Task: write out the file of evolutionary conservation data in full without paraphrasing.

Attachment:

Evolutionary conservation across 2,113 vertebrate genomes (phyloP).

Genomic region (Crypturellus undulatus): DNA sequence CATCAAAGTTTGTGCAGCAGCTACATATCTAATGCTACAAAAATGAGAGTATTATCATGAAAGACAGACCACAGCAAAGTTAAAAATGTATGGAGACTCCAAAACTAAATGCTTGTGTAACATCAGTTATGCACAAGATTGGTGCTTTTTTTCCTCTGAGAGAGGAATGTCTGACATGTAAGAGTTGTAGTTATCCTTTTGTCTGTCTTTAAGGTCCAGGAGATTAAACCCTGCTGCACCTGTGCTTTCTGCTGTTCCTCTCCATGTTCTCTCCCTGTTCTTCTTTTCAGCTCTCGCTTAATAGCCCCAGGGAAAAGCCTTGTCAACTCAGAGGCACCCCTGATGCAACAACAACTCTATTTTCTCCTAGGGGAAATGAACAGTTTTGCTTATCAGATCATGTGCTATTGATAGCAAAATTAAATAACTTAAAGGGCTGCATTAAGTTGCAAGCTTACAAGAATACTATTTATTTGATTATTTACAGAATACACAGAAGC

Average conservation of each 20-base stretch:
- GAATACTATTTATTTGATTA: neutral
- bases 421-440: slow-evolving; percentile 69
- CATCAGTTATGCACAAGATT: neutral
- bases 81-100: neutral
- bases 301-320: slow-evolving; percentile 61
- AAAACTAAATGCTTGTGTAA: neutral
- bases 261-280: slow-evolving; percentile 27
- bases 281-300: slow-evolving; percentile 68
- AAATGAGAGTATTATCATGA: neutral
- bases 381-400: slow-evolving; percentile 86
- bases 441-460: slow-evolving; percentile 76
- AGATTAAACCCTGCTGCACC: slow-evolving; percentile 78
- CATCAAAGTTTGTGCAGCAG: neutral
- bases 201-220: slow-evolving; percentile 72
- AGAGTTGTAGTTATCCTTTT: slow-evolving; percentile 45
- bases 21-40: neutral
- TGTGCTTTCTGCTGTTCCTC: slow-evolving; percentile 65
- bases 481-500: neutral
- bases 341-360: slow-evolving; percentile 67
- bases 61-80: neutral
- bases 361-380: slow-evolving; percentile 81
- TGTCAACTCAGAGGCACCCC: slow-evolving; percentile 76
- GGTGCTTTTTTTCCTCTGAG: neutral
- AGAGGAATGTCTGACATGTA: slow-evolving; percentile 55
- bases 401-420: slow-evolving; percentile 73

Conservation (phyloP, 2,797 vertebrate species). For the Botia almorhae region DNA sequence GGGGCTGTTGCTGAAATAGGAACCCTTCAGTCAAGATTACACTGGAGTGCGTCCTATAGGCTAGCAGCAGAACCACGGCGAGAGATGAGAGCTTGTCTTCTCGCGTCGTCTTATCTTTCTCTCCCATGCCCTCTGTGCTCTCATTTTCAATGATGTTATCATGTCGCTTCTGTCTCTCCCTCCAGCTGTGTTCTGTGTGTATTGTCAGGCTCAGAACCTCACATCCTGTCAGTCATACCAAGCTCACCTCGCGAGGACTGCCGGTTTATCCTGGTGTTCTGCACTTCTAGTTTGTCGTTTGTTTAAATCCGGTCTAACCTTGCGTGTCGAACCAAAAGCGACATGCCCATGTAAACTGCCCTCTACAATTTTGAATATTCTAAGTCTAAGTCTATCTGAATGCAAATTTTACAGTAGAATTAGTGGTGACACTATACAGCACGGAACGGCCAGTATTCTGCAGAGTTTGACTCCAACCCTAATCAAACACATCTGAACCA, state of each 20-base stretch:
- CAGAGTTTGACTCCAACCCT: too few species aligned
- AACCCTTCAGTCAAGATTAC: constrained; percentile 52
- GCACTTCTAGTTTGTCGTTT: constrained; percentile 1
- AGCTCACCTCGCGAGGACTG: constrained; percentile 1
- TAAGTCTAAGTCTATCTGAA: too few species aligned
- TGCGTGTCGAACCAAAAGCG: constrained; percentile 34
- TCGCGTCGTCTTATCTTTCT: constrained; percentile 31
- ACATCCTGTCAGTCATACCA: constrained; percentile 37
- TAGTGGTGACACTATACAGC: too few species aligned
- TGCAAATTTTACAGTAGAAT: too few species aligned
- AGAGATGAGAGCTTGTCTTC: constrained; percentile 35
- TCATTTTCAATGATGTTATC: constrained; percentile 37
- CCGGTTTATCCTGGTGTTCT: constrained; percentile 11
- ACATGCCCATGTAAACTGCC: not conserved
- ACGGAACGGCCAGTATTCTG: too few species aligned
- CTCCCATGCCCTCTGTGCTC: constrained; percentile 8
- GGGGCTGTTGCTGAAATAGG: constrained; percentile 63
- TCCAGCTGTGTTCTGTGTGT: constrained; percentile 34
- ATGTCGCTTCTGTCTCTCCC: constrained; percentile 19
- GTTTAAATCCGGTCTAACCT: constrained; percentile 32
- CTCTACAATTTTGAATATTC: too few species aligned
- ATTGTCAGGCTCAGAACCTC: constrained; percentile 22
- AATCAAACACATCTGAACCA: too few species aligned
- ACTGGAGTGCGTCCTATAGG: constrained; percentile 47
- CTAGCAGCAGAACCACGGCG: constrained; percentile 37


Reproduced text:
Evolutionary conservation across 2,113 vertebrate genomes (phyloP).

Genomic region (Crypturellus undulatus): DNA sequence CATCAAAGTTTGTGCAGCAGCTACATATCTAATGCTACAAAAATGAGAGTATTATCATGAAAGACAGACCACAGCAAAGTTAAAAATGTATGGAGACTCCAAAACTAAATGCTTGTGTAACATCAGTTATGCACAAGATTGGTGCTTTTTTTCCTCTGAGAGAGGAATGTCTGACATGTAAGAGTTGTAGTTATCCTTTTGTCTGTCTTTAAGGTCCAGGAGATTAAACCCTGCTGCACCTGTGCTTTCTGCTGTTCCTCTCCATGTTCTCTCCCTGTTCTTCTTTTCAGCTCTCGCTTAATAGCCCCAGGGAAAAGCCTTGTCAACTCAGAGGCACCCCTGATGCAACAACAACTCTATTTTCTCCTAGGGGAAATGAACAGTTTTGCTTATCAGATCATGTGCTATTGATAGCAAAATTAAATAACTTAAAGGGCTGCATTAAGTTGCAAGCTTACAAGAATACTATTTATTTGATTATTTACAGAATACACAGAAGC

Average conservation of each 20-base stretch:
- GAATACTATTTATTTGATTA: neutral
- bases 421-440: slow-evolving; percentile 69
- CATCAGTTATGCACAAGATT: neutral
- bases 81-100: neutral
- bases 301-320: slow-evolving; percentile 61
- AAAACTAAATGCTTGTGTAA: neutral
- bases 261-280: slow-evolving; percentile 27
- bases 281-300: slow-evolving; percentile 68
- AAATGAGAGTATTATCATGA: neutral
- bases 381-400: slow-evolving; percentile 86
- bases 441-460: slow-evolving; percentile 76
- AGATTAAACCCTGCTGCACC: slow-evolving; percentile 78
- CATCAAAGTTTGTGCAGCAG: neutral
- bases 201-220: slow-evolving; percentile 72
- AGAGTTGTAGTTATCCTTTT: slow-evolving; percentile 45
- bases 21-40: neutral
- TGTGCTTTCTGCTGTTCCTC: slow-evolving; percentile 65
- bases 481-500: neutral
- bases 341-360: slow-evolving; percentile 67
- bases 61-80: neutral
- bases 361-380: slow-evolving; percentile 81
- TGTCAACTCAGAGGCACCCC: slow-evolving; percentile 76
- GGTGCTTTTTTTCCTCTGAG: neutral
- AGAGGAATGTCTGACATGTA: slow-evolving; percentile 55
- bases 401-420: slow-evolving; percentile 73

Conservation (phyloP, 2,797 vertebrate species). For the Botia almorhae region DNA sequence GGGGCTGTTGCTGAAATAGGAACCCTTCAGTCAAGATTACACTGGAGTGCGTCCTATAGGCTAGCAGCAGAACCACGGCGAGAGATGAGAGCTTGTCTTCTCGCGTCGTCTTATCTTTCTCTCCCATGCCCTCTGTGCTCTCATTTTCAATGATGTTATCATGTCGCTTCTGTCTCTCCCTCCAGCTGTGTTCTGTGTGTATTGTCAGGCTCAGAACCTCACATCCTGTCAGTCATACCAAGCTCACCTCGCGAGGACTGCCGGTTTATCCTGGTGTTCTGCACTTCTAGTTTGTCGTTTGTTTAAATCCGGTCTAACCTTGCGTGTCGAACCAAAAGCGACATGCCCATGTAAACTGCCCTCTACAATTTTGAATATTCTAAGTCTAAGTCTATCTGAATGCAAATTTTACAGTAGAATTAGTGGTGACACTATACAGCACGGAACGGCCAGTATTCTGCAGAGTTTGACTCCAACCCTAATCAAACACATCTGAACCA, state of each 20-base stretch:
- CAGAGTTTGACTCCAACCCT: too few species aligned
- AACCCTTCAGTCAAGATTAC: constrained; percentile 52
- GCACTTCTAGTTTGTCGTTT: constrained; percentile 1
- AGCTCACCTCGCGAGGACTG: constrained; percentile 1
- TAAGTCTAAGTCTATCTGAA: too few species aligned
- TGCGTGTCGAACCAAAAGCG: constrained; percentile 34
- TCGCGTCGTCTTATCTTTCT: constrained; percentile 31
- ACATCCTGTCAGTCATACCA: constrained; percentile 37
- TAGTGGTGACACTATACAGC: too few species aligned
- TGCAAATTTTACAGTAGAAT: too few species aligned
- AGAGATGAGAGCTTGTCTTC: constrained; percentile 35
- TCATTTTCAATGATGTTATC: constrained; percentile 37
- CCGGTTTATCCTGGTGTTCT: constrained; percentile 11
- ACATGCCCATGTAAACTGCC: not conserved
- ACGGAACGGCCAGTATTCTG: too few species aligned
- CTCCCATGCCCTCTGTGCTC: constrained; percentile 8
- GGGGCTGTTGCTGAAATAGG: constrained; percentile 63
- TCCAGCTGTGTTCTGTGTGT: constrained; percentile 34
- ATGTCGCTTCTGTCTCTCCC: constrained; percentile 19
- GTTTAAATCCGGTCTAACCT: constrained; percentile 32
- CTCTACAATTTTGAATATTC: too few species aligned
- ATTGTCAGGCTCAGAACCTC: constrained; percentile 22
- AATCAAACACATCTGAACCA: too few species aligned
- ACTGGAGTGCGTCCTATAGG: constrained; percentile 47
- CTAGCAGCAGAACCACGGCG: constrained; percentile 37